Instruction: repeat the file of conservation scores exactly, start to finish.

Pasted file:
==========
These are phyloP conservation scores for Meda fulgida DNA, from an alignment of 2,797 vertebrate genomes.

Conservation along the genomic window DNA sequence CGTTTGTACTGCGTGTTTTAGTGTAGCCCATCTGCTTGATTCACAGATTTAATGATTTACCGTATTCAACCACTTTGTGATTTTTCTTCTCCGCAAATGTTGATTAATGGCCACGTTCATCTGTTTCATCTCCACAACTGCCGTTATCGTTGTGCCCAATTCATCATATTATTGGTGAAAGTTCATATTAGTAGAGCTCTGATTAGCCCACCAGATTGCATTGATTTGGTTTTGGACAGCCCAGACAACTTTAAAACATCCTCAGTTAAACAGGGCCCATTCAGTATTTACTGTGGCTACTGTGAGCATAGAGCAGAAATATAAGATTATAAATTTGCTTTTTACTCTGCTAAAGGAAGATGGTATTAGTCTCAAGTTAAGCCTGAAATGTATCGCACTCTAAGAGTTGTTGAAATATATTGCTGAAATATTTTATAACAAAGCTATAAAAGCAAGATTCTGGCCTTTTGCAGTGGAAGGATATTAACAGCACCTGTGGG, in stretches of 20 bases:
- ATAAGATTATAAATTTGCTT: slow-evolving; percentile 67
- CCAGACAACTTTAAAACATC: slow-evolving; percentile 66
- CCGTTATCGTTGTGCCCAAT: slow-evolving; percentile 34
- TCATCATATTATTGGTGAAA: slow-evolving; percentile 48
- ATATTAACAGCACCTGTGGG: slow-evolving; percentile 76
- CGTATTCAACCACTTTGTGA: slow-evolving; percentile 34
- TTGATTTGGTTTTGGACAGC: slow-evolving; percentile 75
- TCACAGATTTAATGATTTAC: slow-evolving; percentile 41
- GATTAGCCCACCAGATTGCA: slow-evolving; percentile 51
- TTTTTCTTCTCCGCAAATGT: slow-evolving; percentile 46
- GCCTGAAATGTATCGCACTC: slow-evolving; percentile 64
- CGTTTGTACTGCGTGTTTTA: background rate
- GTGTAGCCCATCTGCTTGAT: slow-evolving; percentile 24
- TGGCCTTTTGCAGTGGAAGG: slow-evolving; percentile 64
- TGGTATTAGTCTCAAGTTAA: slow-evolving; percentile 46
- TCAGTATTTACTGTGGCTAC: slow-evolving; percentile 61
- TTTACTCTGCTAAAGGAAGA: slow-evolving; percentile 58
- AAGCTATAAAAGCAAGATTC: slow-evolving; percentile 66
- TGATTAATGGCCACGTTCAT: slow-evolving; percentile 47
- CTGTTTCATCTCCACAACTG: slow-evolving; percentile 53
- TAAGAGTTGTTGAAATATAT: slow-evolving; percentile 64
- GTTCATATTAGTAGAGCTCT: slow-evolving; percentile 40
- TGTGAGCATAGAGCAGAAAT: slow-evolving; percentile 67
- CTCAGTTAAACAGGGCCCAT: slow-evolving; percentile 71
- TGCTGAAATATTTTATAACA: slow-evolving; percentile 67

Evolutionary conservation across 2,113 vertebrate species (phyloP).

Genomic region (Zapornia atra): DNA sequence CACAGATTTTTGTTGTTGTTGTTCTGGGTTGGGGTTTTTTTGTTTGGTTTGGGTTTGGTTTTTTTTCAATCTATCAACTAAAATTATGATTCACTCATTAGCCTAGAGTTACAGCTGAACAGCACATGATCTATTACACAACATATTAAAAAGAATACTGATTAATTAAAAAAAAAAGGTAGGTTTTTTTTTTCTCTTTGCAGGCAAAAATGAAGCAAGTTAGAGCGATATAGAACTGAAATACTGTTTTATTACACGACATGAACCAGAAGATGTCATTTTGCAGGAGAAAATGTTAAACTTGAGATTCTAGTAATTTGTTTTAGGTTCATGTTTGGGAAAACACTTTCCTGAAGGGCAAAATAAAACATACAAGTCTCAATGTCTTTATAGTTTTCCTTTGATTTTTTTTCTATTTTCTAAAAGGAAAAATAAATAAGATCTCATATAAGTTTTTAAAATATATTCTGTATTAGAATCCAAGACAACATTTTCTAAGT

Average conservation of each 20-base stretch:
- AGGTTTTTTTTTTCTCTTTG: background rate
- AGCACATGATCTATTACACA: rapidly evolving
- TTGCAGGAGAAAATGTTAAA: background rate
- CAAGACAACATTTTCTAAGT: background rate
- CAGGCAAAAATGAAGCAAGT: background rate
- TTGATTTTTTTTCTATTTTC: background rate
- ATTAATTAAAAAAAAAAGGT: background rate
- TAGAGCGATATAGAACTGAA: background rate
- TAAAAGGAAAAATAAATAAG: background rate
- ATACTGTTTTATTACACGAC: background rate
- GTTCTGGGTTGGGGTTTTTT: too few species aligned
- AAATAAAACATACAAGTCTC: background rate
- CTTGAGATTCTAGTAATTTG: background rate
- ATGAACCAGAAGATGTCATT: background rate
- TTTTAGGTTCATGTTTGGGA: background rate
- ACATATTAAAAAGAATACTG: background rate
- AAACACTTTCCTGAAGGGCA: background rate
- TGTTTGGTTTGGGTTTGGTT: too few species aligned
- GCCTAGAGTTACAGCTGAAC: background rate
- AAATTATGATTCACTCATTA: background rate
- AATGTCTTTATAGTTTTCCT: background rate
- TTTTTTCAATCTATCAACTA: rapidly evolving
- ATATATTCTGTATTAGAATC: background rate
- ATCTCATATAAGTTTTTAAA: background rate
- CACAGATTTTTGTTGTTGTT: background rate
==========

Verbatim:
These are phyloP conservation scores for Meda fulgida DNA, from an alignment of 2,797 vertebrate genomes.

Conservation along the genomic window DNA sequence CGTTTGTACTGCGTGTTTTAGTGTAGCCCATCTGCTTGATTCACAGATTTAATGATTTACCGTATTCAACCACTTTGTGATTTTTCTTCTCCGCAAATGTTGATTAATGGCCACGTTCATCTGTTTCATCTCCACAACTGCCGTTATCGTTGTGCCCAATTCATCATATTATTGGTGAAAGTTCATATTAGTAGAGCTCTGATTAGCCCACCAGATTGCATTGATTTGGTTTTGGACAGCCCAGACAACTTTAAAACATCCTCAGTTAAACAGGGCCCATTCAGTATTTACTGTGGCTACTGTGAGCATAGAGCAGAAATATAAGATTATAAATTTGCTTTTTACTCTGCTAAAGGAAGATGGTATTAGTCTCAAGTTAAGCCTGAAATGTATCGCACTCTAAGAGTTGTTGAAATATATTGCTGAAATATTTTATAACAAAGCTATAAAAGCAAGATTCTGGCCTTTTGCAGTGGAAGGATATTAACAGCACCTGTGGG, in stretches of 20 bases:
- ATAAGATTATAAATTTGCTT: slow-evolving; percentile 67
- CCAGACAACTTTAAAACATC: slow-evolving; percentile 66
- CCGTTATCGTTGTGCCCAAT: slow-evolving; percentile 34
- TCATCATATTATTGGTGAAA: slow-evolving; percentile 48
- ATATTAACAGCACCTGTGGG: slow-evolving; percentile 76
- CGTATTCAACCACTTTGTGA: slow-evolving; percentile 34
- TTGATTTGGTTTTGGACAGC: slow-evolving; percentile 75
- TCACAGATTTAATGATTTAC: slow-evolving; percentile 41
- GATTAGCCCACCAGATTGCA: slow-evolving; percentile 51
- TTTTTCTTCTCCGCAAATGT: slow-evolving; percentile 46
- GCCTGAAATGTATCGCACTC: slow-evolving; percentile 64
- CGTTTGTACTGCGTGTTTTA: background rate
- GTGTAGCCCATCTGCTTGAT: slow-evolving; percentile 24
- TGGCCTTTTGCAGTGGAAGG: slow-evolving; percentile 64
- TGGTATTAGTCTCAAGTTAA: slow-evolving; percentile 46
- TCAGTATTTACTGTGGCTAC: slow-evolving; percentile 61
- TTTACTCTGCTAAAGGAAGA: slow-evolving; percentile 58
- AAGCTATAAAAGCAAGATTC: slow-evolving; percentile 66
- TGATTAATGGCCACGTTCAT: slow-evolving; percentile 47
- CTGTTTCATCTCCACAACTG: slow-evolving; percentile 53
- TAAGAGTTGTTGAAATATAT: slow-evolving; percentile 64
- GTTCATATTAGTAGAGCTCT: slow-evolving; percentile 40
- TGTGAGCATAGAGCAGAAAT: slow-evolving; percentile 67
- CTCAGTTAAACAGGGCCCAT: slow-evolving; percentile 71
- TGCTGAAATATTTTATAACA: slow-evolving; percentile 67

Evolutionary conservation across 2,113 vertebrate species (phyloP).

Genomic region (Zapornia atra): DNA sequence CACAGATTTTTGTTGTTGTTGTTCTGGGTTGGGGTTTTTTTGTTTGGTTTGGGTTTGGTTTTTTTTCAATCTATCAACTAAAATTATGATTCACTCATTAGCCTAGAGTTACAGCTGAACAGCACATGATCTATTACACAACATATTAAAAAGAATACTGATTAATTAAAAAAAAAAGGTAGGTTTTTTTTTTCTCTTTGCAGGCAAAAATGAAGCAAGTTAGAGCGATATAGAACTGAAATACTGTTTTATTACACGACATGAACCAGAAGATGTCATTTTGCAGGAGAAAATGTTAAACTTGAGATTCTAGTAATTTGTTTTAGGTTCATGTTTGGGAAAACACTTTCCTGAAGGGCAAAATAAAACATACAAGTCTCAATGTCTTTATAGTTTTCCTTTGATTTTTTTTCTATTTTCTAAAAGGAAAAATAAATAAGATCTCATATAAGTTTTTAAAATATATTCTGTATTAGAATCCAAGACAACATTTTCTAAGT

Average conservation of each 20-base stretch:
- AGGTTTTTTTTTTCTCTTTG: background rate
- AGCACATGATCTATTACACA: rapidly evolving
- TTGCAGGAGAAAATGTTAAA: background rate
- CAAGACAACATTTTCTAAGT: background rate
- CAGGCAAAAATGAAGCAAGT: background rate
- TTGATTTTTTTTCTATTTTC: background rate
- ATTAATTAAAAAAAAAAGGT: background rate
- TAGAGCGATATAGAACTGAA: background rate
- TAAAAGGAAAAATAAATAAG: background rate
- ATACTGTTTTATTACACGAC: background rate
- GTTCTGGGTTGGGGTTTTTT: too few species aligned
- AAATAAAACATACAAGTCTC: background rate
- CTTGAGATTCTAGTAATTTG: background rate
- ATGAACCAGAAGATGTCATT: background rate
- TTTTAGGTTCATGTTTGGGA: background rate
- ACATATTAAAAAGAATACTG: background rate
- AAACACTTTCCTGAAGGGCA: background rate
- TGTTTGGTTTGGGTTTGGTT: too few species aligned
- GCCTAGAGTTACAGCTGAAC: background rate
- AAATTATGATTCACTCATTA: background rate
- AATGTCTTTATAGTTTTCCT: background rate
- TTTTTTCAATCTATCAACTA: rapidly evolving
- ATATATTCTGTATTAGAATC: background rate
- ATCTCATATAAGTTTTTAAA: background rate
- CACAGATTTTTGTTGTTGTT: background rate